Twelve new opera arias, commissioned for the National Opera Studio's 40th Anniversary

Based near the River Wandle in the London Borough of Wandsworth, the National Opera Studio exists to train talented young musicians to become the leading artists of their generation. It was founded in 1978 following an Arts Council report into opera in the United Kingdom that recommended that a smaller, more elite training organisation be set up to meet the needs of all the country’s major opera companies. Directed by British bass Michael Langdon, with Martin Isepp as Head of Music, the National Opera Studio trained twelve singers and four répétiteurs that year, as it has each year to this day.

To celebrate its 40th anniversary, the National Opera Studio commissioned twelve new arias for the graduating class of 2018. Part of imaginary operas that may be staged in the future, the arias have been brought together into one production: 12:40.

‘It is rare to have music especially written for you,’ says David Sulkin, Director of Artist Development at the National Opera Studio and director of 12:40. ‘It is even rarer to be at the very heart of the creative process.’ He was keen to set up ‘rectangular relationships’ from the very start – creative input shared between each singer, répétiteur, composer and librettist. ‘There were certain obligations on the creative teams,’ David explains. ‘For example, to write an aria as part of an imaginary opera that may be commissioned in future; that the ideas for the opera and the aria come principally from the young singer (a dream, family history, something fascinating, a story told in childhood); and that the composers conceive the aria for orchestra and then produce a piano version that sought to express the orchestral sound.’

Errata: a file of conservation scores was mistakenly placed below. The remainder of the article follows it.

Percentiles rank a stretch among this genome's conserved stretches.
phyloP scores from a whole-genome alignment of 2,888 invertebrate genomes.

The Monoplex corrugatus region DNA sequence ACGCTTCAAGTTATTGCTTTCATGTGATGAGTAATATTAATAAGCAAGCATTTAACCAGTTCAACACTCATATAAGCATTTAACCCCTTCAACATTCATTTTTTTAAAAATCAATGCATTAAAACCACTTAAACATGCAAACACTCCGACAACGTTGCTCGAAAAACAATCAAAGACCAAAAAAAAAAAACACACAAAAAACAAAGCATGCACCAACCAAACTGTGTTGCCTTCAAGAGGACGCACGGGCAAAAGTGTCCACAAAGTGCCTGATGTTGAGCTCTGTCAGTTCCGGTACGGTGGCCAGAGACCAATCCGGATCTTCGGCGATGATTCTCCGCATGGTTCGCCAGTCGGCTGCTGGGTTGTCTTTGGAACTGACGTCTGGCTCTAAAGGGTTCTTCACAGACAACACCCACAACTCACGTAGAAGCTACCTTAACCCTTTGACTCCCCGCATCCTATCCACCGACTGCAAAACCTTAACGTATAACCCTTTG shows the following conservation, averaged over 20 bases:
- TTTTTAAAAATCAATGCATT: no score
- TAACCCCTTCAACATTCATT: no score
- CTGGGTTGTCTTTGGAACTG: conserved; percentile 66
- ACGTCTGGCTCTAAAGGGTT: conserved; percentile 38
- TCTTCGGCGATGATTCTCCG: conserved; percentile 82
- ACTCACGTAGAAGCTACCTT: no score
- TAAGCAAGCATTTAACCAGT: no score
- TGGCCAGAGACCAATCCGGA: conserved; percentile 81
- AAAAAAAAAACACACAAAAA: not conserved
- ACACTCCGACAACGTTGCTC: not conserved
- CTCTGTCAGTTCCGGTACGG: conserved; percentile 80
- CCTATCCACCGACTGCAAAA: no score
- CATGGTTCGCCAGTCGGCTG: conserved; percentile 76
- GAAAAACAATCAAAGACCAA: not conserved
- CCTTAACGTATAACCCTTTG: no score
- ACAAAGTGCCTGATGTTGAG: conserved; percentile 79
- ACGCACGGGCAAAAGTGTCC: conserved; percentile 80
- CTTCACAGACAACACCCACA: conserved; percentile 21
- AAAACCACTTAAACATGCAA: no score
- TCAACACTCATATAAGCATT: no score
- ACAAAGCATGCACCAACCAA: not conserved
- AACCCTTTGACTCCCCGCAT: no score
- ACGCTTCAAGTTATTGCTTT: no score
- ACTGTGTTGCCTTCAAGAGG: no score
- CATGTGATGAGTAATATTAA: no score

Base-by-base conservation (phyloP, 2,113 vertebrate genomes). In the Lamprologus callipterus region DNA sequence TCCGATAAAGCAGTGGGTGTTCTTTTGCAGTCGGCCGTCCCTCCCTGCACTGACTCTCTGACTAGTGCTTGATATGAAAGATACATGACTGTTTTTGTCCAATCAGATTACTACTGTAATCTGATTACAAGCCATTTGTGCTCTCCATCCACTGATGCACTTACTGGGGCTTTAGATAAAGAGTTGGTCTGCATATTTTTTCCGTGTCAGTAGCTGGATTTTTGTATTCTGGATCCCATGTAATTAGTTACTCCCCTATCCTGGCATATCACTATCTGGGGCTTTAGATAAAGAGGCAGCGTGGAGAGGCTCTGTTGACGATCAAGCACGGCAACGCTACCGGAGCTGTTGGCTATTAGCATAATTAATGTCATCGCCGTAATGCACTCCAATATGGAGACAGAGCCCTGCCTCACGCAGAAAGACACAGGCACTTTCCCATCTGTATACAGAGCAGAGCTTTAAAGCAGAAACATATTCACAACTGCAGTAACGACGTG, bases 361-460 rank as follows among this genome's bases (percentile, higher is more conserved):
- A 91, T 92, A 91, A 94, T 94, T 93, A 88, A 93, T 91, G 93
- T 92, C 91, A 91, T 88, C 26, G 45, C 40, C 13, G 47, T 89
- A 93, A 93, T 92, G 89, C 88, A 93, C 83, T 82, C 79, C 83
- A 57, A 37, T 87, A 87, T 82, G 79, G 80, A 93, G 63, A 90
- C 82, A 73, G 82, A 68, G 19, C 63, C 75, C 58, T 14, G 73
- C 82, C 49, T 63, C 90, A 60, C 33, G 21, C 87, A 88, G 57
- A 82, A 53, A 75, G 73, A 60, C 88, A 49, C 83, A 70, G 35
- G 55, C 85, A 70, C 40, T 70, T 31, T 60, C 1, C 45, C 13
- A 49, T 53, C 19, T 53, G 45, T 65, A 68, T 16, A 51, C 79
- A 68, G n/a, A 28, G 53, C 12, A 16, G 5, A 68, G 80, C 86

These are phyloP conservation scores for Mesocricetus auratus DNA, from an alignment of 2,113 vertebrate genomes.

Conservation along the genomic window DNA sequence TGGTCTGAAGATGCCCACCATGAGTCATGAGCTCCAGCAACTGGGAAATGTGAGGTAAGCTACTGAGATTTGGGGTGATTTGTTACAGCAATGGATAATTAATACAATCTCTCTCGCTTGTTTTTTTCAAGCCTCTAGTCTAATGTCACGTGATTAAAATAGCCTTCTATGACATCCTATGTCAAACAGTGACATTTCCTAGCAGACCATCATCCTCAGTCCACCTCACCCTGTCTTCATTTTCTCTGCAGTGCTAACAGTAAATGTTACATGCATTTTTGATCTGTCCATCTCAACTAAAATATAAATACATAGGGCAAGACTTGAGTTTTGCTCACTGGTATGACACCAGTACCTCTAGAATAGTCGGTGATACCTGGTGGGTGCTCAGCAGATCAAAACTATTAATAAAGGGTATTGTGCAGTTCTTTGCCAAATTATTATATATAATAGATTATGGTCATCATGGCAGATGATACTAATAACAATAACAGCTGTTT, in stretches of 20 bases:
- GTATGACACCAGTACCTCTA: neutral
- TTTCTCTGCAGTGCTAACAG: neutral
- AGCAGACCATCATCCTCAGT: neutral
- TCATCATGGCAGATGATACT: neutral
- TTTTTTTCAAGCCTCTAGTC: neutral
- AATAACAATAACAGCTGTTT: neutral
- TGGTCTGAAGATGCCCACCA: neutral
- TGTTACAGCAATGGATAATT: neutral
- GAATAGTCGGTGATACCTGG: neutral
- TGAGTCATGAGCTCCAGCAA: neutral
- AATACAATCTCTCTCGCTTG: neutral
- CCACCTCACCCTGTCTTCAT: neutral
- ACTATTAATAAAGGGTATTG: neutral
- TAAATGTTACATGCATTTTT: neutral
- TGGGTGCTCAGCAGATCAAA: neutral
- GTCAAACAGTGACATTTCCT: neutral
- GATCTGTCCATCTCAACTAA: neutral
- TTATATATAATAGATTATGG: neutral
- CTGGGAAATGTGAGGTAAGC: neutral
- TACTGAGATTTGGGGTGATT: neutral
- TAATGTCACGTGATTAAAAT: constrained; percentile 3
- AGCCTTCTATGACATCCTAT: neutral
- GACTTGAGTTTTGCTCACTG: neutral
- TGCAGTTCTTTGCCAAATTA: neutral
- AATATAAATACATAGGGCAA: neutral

The commissioning process was long and careful. The National Opera Studio wanted to work with a mix of experienced and less-experienced composers and librettists from a variety of backgrounds who would value and benefit from working with artists coming to the end of their professional training. And for Emily Gottlieb, Chief Executive of the National Opera Studio, it was a fruitful collaboration, especially for the singers and répétiteurs. ‘It brought out the creativity and originality of all of our Young Artists,’ she says, ‘most of whom had never been involved at source in any musical work before.’

David Sulkin
‘It is rare to have music especially written for you. It is even rarer to be at the very heart of the creative process.’

The resulting arias are a testament to the diversity and inventiveness of contemporary music. Several pieces are deeply personal. ‘Alice’, from an opera as yet untitled, is written by composer Philip Venables and librettist Ted Huffman for Liverpool-born tenor Daniel Shelvey and French répétiteur Florent Mourier. It is a memoir piece using verbatim text from the soloist, edited from three interview sessions about his relationship to his grandmother and father – and how those relationships helped forge his understanding of the world and of his place in it.